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WaggaSteve
10th Nov 2016, 07:51 PM
Is this a stupid idea - using a hacksaw while lathe turning to part off

artful bodger
10th Nov 2016, 07:58 PM
Not if it is attached to the correct hack saw handle, and you are wearing eye protection.
I am assuming you want to part off with a cut way finer than your trusty parting off tool for some reason.
I have heard people say using a hand plane to true up large turnings while the work is spinning is also a bad idea, however it works a treat!. Even seen a bloke turn nicely with an axe.

GeoffW1
10th Nov 2016, 08:58 PM
Hi,

It is downright dangerous unless you have the job turning very slowly. Even then...think of it - a jam-up at 200 RPM.

Take care

BobL
10th Nov 2016, 09:10 PM
I use a short length of hack saw blade shaped appropriately as a parting tool for small brass and Al work on a metal working lathe but its held by a sturdy tool post parting blade holder.
Can see why it the same can't be used on a WW lathe for small stuff provided a suitable holder/handle was made.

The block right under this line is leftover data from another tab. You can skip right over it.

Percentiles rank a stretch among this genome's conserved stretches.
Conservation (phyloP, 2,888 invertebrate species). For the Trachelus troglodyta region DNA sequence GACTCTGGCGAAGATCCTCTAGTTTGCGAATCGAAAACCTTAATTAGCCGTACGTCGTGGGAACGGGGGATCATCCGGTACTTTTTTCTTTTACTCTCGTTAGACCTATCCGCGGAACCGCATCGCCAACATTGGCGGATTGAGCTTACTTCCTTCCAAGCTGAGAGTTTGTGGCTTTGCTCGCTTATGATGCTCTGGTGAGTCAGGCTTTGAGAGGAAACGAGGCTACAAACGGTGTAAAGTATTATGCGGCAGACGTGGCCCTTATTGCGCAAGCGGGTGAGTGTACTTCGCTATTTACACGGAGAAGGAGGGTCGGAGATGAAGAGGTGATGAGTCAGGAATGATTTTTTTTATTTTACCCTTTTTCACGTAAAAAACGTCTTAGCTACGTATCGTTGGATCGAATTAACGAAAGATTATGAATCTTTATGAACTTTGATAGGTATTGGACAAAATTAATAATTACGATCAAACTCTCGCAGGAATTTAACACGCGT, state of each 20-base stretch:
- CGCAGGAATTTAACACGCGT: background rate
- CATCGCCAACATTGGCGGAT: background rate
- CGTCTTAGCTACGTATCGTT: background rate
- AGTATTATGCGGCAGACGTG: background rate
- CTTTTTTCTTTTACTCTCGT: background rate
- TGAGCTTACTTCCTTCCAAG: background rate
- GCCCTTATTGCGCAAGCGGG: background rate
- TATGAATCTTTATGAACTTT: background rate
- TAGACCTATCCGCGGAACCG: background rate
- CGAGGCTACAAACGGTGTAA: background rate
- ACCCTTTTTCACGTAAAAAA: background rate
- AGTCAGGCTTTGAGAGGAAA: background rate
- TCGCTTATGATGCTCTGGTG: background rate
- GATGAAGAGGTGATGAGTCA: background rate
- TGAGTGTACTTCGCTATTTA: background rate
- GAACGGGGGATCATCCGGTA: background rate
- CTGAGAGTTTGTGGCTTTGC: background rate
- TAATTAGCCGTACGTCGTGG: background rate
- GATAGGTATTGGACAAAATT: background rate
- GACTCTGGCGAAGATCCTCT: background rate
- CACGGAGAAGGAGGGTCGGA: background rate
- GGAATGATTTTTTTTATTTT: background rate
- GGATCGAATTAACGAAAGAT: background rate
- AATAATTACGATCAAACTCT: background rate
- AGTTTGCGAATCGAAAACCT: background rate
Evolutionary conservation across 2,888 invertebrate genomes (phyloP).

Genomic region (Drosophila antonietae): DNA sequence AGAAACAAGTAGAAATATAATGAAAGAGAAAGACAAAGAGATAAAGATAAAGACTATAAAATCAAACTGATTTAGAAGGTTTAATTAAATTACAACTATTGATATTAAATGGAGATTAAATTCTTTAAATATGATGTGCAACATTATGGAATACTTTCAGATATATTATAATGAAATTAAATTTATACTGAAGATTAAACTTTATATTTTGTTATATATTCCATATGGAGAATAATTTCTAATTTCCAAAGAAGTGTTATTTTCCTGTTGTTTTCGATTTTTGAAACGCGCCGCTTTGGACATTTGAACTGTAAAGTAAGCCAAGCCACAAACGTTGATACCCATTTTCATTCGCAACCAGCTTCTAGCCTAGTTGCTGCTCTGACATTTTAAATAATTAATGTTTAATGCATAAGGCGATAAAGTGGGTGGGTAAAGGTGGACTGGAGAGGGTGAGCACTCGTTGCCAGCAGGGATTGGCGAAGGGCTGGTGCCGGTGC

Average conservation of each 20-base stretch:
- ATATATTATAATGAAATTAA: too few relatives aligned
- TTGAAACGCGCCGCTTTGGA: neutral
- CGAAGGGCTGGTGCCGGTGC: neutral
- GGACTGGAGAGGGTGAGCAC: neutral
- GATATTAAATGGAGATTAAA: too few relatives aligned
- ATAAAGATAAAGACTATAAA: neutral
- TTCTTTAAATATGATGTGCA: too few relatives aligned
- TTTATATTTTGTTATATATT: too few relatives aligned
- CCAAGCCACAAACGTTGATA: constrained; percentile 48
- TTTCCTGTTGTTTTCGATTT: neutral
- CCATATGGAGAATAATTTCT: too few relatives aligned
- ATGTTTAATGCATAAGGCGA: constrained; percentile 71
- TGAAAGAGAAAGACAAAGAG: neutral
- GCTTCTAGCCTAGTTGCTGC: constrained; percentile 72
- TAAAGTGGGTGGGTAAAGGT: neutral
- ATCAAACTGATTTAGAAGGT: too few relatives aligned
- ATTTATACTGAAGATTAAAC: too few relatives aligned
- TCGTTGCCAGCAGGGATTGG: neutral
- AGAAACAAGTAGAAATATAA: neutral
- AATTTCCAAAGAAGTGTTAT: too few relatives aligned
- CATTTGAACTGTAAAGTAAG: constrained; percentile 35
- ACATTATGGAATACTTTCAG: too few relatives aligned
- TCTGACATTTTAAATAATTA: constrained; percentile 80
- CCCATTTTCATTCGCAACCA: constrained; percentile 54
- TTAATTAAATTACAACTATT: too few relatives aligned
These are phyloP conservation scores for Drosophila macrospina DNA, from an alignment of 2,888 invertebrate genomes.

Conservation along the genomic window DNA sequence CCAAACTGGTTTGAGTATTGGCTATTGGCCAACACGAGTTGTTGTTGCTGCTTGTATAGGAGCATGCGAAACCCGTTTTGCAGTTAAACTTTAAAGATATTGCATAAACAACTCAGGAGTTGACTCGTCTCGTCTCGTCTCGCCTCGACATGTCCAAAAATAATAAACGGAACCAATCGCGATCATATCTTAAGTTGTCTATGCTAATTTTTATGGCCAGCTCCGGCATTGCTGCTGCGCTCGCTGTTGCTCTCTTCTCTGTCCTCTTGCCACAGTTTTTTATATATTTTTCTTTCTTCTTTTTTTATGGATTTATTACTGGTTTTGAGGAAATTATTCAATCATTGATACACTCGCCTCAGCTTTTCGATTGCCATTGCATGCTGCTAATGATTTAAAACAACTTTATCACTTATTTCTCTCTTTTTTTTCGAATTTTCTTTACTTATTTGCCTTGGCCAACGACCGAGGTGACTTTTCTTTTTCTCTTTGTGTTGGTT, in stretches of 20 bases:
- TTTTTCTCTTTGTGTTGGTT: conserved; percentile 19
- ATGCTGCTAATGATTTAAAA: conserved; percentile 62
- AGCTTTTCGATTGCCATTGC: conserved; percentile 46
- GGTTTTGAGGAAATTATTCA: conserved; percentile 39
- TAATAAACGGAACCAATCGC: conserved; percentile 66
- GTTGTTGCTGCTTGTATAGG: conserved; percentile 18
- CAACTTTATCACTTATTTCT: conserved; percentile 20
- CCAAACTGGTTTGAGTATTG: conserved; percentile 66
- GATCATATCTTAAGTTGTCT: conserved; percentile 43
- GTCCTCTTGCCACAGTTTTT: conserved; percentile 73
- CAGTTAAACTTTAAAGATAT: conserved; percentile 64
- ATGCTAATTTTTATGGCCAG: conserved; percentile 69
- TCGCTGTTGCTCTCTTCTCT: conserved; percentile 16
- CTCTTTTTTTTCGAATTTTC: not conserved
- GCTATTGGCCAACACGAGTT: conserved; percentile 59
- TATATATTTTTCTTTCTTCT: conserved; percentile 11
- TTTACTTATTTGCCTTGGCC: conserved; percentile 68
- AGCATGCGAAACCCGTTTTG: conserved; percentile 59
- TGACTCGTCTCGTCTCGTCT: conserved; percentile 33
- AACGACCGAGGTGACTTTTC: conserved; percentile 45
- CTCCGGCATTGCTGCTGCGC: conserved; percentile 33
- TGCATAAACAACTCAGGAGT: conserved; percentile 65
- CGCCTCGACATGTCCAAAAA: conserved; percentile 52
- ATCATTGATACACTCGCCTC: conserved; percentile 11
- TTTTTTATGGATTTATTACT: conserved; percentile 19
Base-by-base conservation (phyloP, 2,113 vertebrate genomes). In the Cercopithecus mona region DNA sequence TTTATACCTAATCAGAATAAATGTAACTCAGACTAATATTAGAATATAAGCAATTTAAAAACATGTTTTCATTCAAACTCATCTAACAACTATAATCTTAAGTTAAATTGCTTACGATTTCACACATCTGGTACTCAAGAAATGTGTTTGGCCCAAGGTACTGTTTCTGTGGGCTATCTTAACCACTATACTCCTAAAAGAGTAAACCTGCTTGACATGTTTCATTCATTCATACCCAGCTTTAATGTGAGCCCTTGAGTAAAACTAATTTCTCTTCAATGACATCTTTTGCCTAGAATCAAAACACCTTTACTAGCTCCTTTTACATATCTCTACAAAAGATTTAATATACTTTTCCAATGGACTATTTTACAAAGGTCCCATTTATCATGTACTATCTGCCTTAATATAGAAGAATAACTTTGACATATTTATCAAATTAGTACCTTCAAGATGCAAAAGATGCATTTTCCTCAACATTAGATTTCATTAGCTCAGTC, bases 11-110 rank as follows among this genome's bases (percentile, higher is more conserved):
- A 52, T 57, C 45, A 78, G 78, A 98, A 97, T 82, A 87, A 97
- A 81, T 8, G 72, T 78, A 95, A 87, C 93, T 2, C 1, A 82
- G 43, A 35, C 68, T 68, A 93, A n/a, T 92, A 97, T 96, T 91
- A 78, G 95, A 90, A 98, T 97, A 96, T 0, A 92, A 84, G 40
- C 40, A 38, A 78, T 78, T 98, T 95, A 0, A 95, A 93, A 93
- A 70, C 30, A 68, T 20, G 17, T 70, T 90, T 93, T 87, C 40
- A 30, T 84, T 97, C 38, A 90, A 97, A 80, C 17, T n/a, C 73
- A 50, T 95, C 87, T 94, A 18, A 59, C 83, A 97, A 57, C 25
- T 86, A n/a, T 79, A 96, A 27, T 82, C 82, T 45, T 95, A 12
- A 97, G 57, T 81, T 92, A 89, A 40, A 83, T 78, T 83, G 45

artful bodger
10th Nov 2016, 09:43 PM
Hi,

It is downright dangerous unless you have the job turning very slowly. Even then...think of it - a jam-up at 200 RPM.

Take care


What is dangerous Geoff?

DavidG
10th Nov 2016, 10:38 PM
Used hack saw many time on wood and metal with appropriate blade. Just remember to keep the blade moving otherwise you destroy a tooth.
Wear std safety gear and don't press hard.
I usually do it at 60rpm.

Kuffy
10th Nov 2016, 10:46 PM
I have heard people say using a hand plane to true up large turnings while the work is spinning is also a bad idea, however it works a treat!.

I havent seen anyone do this, but I was thinking about doing it about a week ago. It seems like a bad idea but I cant figure out what the damage to me or my lathe will be if it goes wrong. I would move the toolrest out of the way so I cant guilotine my fingers. But it still seems wrong which makes me think about it a little further before doing it.